Production forecast is out: SB 21 is working



For three years in a row, Alaska’s oil fields have been producing more each year. That hasn’t happened since the 1980s.

Since Alaskans voted by referendum to support Senate Bill 21, the oil tax reform bill of 2013, energy companies felt they could invest and get a fair shake from the State, and oil production began increasing as a result.

But last spring, the Walker Administration’s production forecast predicted a catastrophic 12 percent decline for FY 2018 — that’s the current fiscal year. The administration had to walk back its forecast, blaming it on “stale numbers.”

The Department of Revenue also predicted that within 10 years, the pipeline would be carrying less than 350,000 barrels a day, a level at which many experts say the pipeline would struggle to operate.

Instead, there’s been a 2 percent increase, year over year — for three consecutive years. Today, the pipeline is carrying an average of 533,000 barrels a day, some 6,000 barrels more per day than last year.


The 12 percent drop predicted by Walker, and the 2 percent increase in actual production — for a whopping 14 percent swing in projected output — shows that the Departments of Natural Resources and Revenue are still struggling to produce their own forecasts, which used to be done by a third party contractor.

It also may show that the Administration is willing to present fake numbers to lawmakers and the public in order to create a fake fiscal crisis that would convince legislators to enact one or more of the governor’s tax proposals.

“You can’t ask for taxes if the people don’t believe you. Once people figure it out, you have a hard time restoring crediblity.” – Tuckerman Babcock, chair of the Alaska Republican Party.

Under the old ACES tax regime, implemented during the Palin Administration, production was dropping more than 7 percent per year.

Today, the long-term declines have given way to actual increases. Much of the increased production this year is coming from Caelus, Hilcorp, ConocoPhillips, BP, and Exxon.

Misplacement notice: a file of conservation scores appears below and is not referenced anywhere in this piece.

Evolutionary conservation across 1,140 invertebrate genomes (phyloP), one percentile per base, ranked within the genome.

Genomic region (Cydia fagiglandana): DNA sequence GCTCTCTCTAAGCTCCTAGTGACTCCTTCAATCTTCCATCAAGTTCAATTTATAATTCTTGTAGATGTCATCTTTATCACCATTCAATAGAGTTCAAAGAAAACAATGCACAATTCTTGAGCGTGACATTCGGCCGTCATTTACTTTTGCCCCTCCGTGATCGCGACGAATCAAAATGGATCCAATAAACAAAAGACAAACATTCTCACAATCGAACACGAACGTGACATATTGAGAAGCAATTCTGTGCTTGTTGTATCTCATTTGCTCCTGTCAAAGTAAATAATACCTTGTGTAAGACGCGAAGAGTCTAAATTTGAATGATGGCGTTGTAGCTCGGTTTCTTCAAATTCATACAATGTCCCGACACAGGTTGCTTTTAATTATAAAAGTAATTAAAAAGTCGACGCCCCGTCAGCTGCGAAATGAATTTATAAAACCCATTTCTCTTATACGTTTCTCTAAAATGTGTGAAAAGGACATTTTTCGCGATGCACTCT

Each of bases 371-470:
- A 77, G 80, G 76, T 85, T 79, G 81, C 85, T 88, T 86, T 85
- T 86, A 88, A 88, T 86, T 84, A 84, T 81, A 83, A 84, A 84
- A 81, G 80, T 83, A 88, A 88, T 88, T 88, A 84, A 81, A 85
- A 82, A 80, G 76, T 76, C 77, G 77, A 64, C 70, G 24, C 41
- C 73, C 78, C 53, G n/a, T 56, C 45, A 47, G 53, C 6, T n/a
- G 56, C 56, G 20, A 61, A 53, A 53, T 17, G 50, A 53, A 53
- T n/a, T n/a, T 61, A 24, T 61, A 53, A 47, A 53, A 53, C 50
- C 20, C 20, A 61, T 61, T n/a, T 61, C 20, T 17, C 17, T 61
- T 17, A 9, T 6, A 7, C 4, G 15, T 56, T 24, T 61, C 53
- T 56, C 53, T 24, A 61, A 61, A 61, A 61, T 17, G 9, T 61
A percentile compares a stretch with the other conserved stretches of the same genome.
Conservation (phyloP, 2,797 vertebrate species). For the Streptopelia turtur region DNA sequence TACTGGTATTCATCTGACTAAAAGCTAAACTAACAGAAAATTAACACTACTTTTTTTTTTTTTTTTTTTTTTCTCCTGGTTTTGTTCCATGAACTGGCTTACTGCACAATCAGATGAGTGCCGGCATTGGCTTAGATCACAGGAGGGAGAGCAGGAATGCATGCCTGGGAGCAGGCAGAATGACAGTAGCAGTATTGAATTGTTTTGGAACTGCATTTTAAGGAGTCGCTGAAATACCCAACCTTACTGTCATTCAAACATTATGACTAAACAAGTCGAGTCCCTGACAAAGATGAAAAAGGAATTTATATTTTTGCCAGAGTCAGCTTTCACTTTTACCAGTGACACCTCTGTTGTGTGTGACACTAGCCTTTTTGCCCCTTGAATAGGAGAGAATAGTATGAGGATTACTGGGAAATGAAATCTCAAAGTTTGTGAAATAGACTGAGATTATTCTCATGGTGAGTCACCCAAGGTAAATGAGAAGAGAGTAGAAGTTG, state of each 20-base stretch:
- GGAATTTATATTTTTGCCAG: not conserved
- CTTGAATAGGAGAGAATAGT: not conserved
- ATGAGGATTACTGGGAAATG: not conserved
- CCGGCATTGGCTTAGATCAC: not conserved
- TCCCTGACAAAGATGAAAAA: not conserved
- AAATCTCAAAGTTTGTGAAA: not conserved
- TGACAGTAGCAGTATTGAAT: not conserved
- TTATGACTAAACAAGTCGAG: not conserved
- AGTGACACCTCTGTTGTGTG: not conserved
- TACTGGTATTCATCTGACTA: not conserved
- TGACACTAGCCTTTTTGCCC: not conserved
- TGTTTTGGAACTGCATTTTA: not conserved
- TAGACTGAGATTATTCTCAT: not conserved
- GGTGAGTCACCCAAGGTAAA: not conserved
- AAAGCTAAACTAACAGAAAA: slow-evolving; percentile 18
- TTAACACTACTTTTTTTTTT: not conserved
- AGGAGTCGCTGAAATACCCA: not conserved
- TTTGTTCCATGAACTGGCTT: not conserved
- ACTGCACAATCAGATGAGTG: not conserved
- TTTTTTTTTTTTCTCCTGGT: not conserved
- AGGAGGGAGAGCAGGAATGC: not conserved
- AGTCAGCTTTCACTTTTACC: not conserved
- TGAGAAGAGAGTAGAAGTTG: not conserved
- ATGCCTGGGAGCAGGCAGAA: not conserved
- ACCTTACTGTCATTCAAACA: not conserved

Hilcorp and Caelus came into the state, in part, to take part in the tax credit program. Hilcorp started in Alaska with the Cook Inlet Recovery Act, and did well enough that it purchased several fields on the North Slope and is now the poster child for how tax credits worked to increase production.

Caelus is still waiting for its credits to be paid.


Armstrong Oil and Gas earlier this year predicted it has found 1.2 billion barrels of light crude, which may be the largest onshore discovery in America for the past 30 years.

The field is located in a prospect called Horseshoe, near the North Slope village of Nuiqsut and production could start in 2021 with 120,000 barrels a day, according to Plattes Analytics.

Caelus Energy has a huge find at Smith Bay on the North Slope.

Because of the conservative nature of the oil forecasts, only a fraction of those finds is included in the state’s prediction, which bodes well for production stability on the North Slope.

“The voters got it right with SB 21,” said one oil analyst, who has worked with oil tax legislation for several years. “Now if the state would pay its tax credits and get the hell outta the way, you would see a huge spike in production.”


  1. Nice article but fails to mention negative cash flow due to tax credits exceeding revenue. At least under ACES there was a 5% floor with no tax credits. With SB 21 the 5% floor can be and has been dropped for tax credits.

  2. Welching Walker Won’t… pay on the credits, or our PFD. Get over it William. FILL the pipe AND cut the budget – inefficiencies and as needed, staff (like your chef for starters). Suzanne, could you do a piece on actual revenue & expenditures by the State for the last ten years – with a graph also showing oil production… I suspect that Wild Bill is lying to us about declining revenue – unless of course he’s talking about a decline in revenue available compared to what he WANTS. Hey, it’s FUN to spend other people’s money… Margaret Thatcher’s dictum: “Socialism works until you run out of other people’s money to spend.” Let SB21 work – pay Caelus and all the other owed credits, and watch the revenue climb to exceed what’s owed on the credits.

  3. How about a piece on when the fact that a bunch of the projects that are increasing production from the north slope now had been in planning under aces and that would have gone ahead without S.B. 21 . That these new projects had been in planning for years before SB 21. That changes made in Washington lead to some of this increased production also. Just look into the Public records filed with the Sec for these publicly traded companies. Of course the oil companies would hold Alaska hostage if they thought they could squeeze a bit more profit from us. I bet we would see lots of growth in any industry if you pay these huge tax credits etc. Why does a multi-billion dollar industry need subsidies? This money would have been better used to help develop other industries in Alaska. We can make things here from our resources and ship out goods rather then resources, every day the state has empty shipping containers and trucks leaving. By diversifying the economy the state would be creating economic security instead we are still hostage to oil production and the theft of your natural resources. The state should stop picking winners and lossers and let the free market do its job, plenty of other ways to increase oil production without tax credits etc..

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